You can use an approach similar to graph traversal https://en.wikipedia.org/wiki/Graph_traversal
Connect to a node, add it to "knownNodes" map
Find peers for this node Get a peer list for my geth node
For each peer, if peer does not already exist in "knownNodes", perform steps #1 and #2
This isn't a great question for Stack Exchange because you've buried a bunch of separate questions in the premises. Reddit would probably be better. But here goes.
The penalty for being offline for a short period of time is quite low, and it won't necessarily be trivial to identify which nodes you need to DDoS, so it isn't obviously correct to say that you ...
What are the exact rules applied by Geth, Parity, and/or other clients to determine a peer's reputation?
The exact answer to this is the source code for each client. To answer this question I've only looked at Geth's source, I can't speak to what Parity does.
In particular, is being honest sufficient to get a good or even optimal reputation or is ...
Please find answers to your questions below:
Is different group of miner between Ethereum and Ethereum Classic?
Yes. Although they both use the same minining algorithm and have the same network id (1), Ethereum Classic has a chain id of 61. Therefore they are two completely seperate chains (although technically miners can decided to mine either one of them ...
Usually dapps interact with the blockchain through an API provider. You can enable the RPC port in one of nodes, or use another node that will it enabled.
For geth you have to add --rpc --rpcapi="db,eth,net,web3". Then your users can add a custom connection to MetaMask to your RPC provider and they will be able to interact with your dapp.
is Account nonce depends on network?
Yes. The nonce is part of the state data associated with each account. The state data will be difference for each different network you use the same address on (i.e. private key).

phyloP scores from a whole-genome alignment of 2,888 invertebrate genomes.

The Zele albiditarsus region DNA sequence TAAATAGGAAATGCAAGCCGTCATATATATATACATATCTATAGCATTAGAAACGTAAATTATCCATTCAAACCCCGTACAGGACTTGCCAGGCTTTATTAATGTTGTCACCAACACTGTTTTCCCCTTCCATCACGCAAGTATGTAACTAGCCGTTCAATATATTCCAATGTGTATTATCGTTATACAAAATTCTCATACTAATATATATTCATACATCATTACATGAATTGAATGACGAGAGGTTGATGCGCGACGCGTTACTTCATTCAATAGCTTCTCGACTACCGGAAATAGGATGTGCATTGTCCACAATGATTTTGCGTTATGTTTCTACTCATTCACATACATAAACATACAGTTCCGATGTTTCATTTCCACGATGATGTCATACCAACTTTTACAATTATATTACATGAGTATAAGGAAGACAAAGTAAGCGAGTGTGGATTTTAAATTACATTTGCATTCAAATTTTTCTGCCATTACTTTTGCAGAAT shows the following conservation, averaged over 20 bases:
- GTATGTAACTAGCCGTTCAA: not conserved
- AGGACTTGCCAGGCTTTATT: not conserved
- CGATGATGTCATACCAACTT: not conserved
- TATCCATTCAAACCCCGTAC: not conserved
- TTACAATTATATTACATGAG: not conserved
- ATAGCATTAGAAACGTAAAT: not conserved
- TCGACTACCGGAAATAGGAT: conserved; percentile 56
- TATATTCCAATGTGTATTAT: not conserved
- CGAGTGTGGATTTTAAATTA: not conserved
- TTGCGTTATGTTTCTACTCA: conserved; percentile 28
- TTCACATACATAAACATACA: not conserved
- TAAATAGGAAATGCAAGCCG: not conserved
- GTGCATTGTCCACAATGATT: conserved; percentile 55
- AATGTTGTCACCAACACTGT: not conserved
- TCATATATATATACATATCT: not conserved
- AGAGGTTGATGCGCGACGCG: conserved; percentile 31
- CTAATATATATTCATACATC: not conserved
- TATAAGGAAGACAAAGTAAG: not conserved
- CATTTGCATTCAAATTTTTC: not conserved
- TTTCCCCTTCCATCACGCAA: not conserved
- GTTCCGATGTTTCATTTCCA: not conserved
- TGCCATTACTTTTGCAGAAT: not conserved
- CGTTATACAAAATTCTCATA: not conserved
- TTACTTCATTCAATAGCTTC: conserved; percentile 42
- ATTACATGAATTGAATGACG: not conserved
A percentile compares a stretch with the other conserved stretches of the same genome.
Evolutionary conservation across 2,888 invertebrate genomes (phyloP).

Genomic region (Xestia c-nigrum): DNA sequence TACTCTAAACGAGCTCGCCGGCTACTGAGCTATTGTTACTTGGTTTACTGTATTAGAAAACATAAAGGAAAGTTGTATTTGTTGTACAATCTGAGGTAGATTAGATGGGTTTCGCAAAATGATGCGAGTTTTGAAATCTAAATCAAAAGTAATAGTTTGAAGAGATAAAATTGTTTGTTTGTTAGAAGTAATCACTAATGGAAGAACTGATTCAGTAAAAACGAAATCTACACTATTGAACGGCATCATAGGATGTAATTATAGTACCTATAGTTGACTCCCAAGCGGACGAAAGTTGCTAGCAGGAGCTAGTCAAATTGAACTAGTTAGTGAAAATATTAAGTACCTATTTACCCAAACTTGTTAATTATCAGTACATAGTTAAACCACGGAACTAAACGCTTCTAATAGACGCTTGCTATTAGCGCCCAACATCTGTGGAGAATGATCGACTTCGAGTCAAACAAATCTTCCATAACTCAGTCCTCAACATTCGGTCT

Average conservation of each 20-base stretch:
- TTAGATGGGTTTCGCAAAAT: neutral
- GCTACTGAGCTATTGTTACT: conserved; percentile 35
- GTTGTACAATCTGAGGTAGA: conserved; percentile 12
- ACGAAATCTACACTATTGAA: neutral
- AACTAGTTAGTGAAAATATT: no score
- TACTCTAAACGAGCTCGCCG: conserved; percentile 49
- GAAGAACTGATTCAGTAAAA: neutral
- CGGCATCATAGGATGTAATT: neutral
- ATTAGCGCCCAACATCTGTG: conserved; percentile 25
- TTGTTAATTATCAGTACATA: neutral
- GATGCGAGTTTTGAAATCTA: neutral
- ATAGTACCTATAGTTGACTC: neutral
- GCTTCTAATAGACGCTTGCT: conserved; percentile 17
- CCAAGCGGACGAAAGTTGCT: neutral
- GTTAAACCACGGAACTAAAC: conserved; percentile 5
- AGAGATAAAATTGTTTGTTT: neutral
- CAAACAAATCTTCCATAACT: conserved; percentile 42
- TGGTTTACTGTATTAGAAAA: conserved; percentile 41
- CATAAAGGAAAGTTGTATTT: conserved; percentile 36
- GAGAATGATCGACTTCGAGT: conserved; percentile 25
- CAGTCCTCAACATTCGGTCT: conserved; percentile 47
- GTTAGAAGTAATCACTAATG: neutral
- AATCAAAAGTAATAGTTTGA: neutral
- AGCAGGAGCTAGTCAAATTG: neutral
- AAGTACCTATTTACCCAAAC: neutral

There is no way for one network's state data to be shared with another network.
Making public means to allow others to be able to connect to your chain.
So you need to provide details on how to add a new node to the chain. These details include:
Genesis block: The genesis file which was used to create the chain
bootnode: The enode url of any of your nodes which is running
Anyone having these details will be able to connect to your ...
To add to Ismael's answer, as outlined by Nick here,
Ethereum addresses are 160 bit hashes, meaning there are 2^160
possible hashes. Per the birthday problem, the chance of a collision
rises to 50% when there are about 2^80 accounts created.
To give you an idea of how unlikely that is, if every person on earth
spent all their time doing ...
All ethereum compatible networks use the same type of private keys and the addresses have the same format, ie ETH mainnet, testnets like ropsten, rinkeby, kovan, ETC mainnet, etc. all can use the same private key/address.
You do not have to "register" an account. All accounts are already "created and initialized" with a zero balance.
It is possible that ...
The Ethereum blockchain utilizes a Proof-of-Work (PoW) variant in an implementation called Ethash. PoW does not involve reputation. The reputation you're reading about likely refers to "off-chain" reputation e.g. public scorn or 2nd layer reputation engines that track and award/punish based on some calculated measure of miner reputation (e.g. bonding curves ...